Right then. Appreciate the help.
I stumbled the 500m back and entered my room as quietly as possible. Then I fell asleep before my head even hit the pillow.

Friday, 25 December 2015

So You're Reading This On Christmas...

You may be feeling lonely or upset without anyone to spend the day with. If you weren't, you certainly are now. There may be a valid reason why you're not with friends or family. You may be separated geographically or emotionally, or you may be - like most of the people that I suspect read this blog - homeless.

So if you are feeling lonely and need assistance on making the most of today, we here at the think tank have put together a handy three-step guide. Merry Christmas.

1: Watch feaux-Christmas movies
We all know that Die Hard is the greatest Christmas movie of all time. But did you know that there are a host of other popular films that are set around Christmas? Why not fire yourself up to watch Rocky take on the Russian behemoth Drago in Rocky IV? How about a bit of pre-racism Mel Gibson in Lethal Weapon? You could relive the performances of Michael Keaton, Michelle Pfeiffer and Danny DeVito in the worst Batman film of all time, Batman Returns. Or revisit the worst James Bond of all time (George Lazenby) in On Her Majesty's Secret Service.

If you want to go less subtle, you could watch Love Actually or The Holiday. But without anyone to watch it with, it may just make you feel more lonely. Maybe 1984's Gremlins might be better for you. Or Kiss Kiss Bang Bang, in which you get to see Michelle Monaghan topless. Although if you just want to watch nudity, there are much better films for that. If you Google it, I'm sure you can find some with a Christmas theme as well.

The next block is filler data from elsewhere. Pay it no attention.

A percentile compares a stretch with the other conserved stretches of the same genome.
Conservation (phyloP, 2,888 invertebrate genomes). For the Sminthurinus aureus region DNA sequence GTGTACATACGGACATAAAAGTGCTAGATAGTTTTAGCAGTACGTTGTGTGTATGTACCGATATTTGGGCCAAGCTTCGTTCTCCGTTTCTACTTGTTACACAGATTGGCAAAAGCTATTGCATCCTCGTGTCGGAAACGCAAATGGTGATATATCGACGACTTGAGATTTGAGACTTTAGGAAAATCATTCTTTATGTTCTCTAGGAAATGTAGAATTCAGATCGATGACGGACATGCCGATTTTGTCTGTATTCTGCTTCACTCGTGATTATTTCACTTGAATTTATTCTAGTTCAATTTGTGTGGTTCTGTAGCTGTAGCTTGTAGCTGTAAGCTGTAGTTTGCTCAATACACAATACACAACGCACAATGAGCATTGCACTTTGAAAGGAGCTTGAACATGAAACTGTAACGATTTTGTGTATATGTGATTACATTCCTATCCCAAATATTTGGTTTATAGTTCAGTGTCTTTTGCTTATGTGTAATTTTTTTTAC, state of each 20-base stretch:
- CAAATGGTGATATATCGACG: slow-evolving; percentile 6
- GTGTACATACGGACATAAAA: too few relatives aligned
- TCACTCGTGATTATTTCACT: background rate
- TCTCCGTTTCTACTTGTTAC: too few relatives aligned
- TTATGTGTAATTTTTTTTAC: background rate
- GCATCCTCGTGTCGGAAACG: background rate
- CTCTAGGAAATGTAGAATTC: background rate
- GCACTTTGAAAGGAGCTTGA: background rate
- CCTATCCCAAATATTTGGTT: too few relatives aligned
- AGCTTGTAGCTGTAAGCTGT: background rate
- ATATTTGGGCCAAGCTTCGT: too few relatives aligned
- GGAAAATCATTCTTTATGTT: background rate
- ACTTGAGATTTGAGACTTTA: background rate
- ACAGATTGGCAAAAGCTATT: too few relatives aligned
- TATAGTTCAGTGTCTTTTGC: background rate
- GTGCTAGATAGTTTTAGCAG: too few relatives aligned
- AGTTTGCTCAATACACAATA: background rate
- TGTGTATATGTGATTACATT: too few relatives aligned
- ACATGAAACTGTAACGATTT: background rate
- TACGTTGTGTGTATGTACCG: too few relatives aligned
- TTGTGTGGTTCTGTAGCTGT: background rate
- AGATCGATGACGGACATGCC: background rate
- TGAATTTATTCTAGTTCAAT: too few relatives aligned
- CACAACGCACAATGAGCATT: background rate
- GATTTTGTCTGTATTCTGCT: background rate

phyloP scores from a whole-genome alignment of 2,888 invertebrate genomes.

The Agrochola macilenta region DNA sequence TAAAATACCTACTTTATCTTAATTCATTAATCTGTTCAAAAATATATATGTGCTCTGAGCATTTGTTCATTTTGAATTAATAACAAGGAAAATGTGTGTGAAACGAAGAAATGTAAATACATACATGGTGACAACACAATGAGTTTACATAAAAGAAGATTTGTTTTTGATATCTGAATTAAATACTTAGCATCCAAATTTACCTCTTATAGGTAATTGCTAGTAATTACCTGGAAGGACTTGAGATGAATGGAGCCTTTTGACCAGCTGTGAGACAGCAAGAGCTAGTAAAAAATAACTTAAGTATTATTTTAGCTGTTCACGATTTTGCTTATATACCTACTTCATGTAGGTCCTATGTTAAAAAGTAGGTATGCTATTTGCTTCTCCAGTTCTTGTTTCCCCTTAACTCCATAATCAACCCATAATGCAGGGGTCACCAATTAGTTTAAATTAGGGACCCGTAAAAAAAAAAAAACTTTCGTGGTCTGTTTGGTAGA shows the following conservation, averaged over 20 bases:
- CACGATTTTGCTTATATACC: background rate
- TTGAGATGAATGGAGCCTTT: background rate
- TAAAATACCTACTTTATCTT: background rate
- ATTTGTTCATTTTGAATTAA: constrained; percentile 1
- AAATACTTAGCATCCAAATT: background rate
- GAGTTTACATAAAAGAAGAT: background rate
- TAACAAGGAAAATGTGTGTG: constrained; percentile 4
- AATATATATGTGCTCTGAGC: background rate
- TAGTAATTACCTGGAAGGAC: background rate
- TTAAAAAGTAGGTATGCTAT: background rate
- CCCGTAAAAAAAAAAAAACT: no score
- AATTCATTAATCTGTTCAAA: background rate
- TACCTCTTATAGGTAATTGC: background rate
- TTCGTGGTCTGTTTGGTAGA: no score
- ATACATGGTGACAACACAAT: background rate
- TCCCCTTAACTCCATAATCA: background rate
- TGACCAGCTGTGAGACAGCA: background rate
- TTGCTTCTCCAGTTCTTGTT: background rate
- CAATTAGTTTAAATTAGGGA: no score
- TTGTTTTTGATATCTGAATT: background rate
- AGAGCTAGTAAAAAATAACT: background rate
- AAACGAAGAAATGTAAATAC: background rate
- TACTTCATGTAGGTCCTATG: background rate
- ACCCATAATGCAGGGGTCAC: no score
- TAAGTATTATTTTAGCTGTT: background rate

2: Celebrate Festivus
What began as a humorous protest to the commercialisation of Christmas can now be your own personal "screw you" to the holiday altogether. Telephone your friends and family to tell them what's grieved you about them in the past year. If there's one thing that people like to hear on Christmas, it's how they've failed to appease you.

Find an aluminium pole and stand it up in your living room. Stare at it for an hour and think about all the stupid things the people you know are doing right now. Those jokes inside the Christmas crackers have never been funny. The paper crowns are stupid and uncomfortable. And what's with the crappy little plastic doohickey? Christmas crackers suck. And now, thanks to your hilarious and relevant protest, so does the rest of Christmas.

Conduct "Feats of strength", in which you attempt to lug a 60" TV up and down a flight of stairs. If you don't have stairs, placing it on a high shelf will be adequate. The festivities will only end once the TV has been dropped and smashed.

3: Fake an actual Christmas miracle
History has proven that religious nuts will clamp onto anything that "proves" the existence of God. Have some fun with them by splashing some coffee on a notebook in a way that resembles the image of Jesus. Walk into a church limping and coughing, listen for a while, then jump up and exclaim "Praise God, I'm healed!" The congregation won't question a thing.

If you really want to take it up a notch, get up at 1am on Christmas morning and start cutting religious symbols into corn fields. Or dress up in a robe and put on a long brown wig and interrupt the broadcast of a national morning show. Don't forget to bring your smoke-bombs - if there's one thing Jesus was known for, it's cheap theatrics.

Monday, 21 December 2015

Things You Can Do for $20 Or Less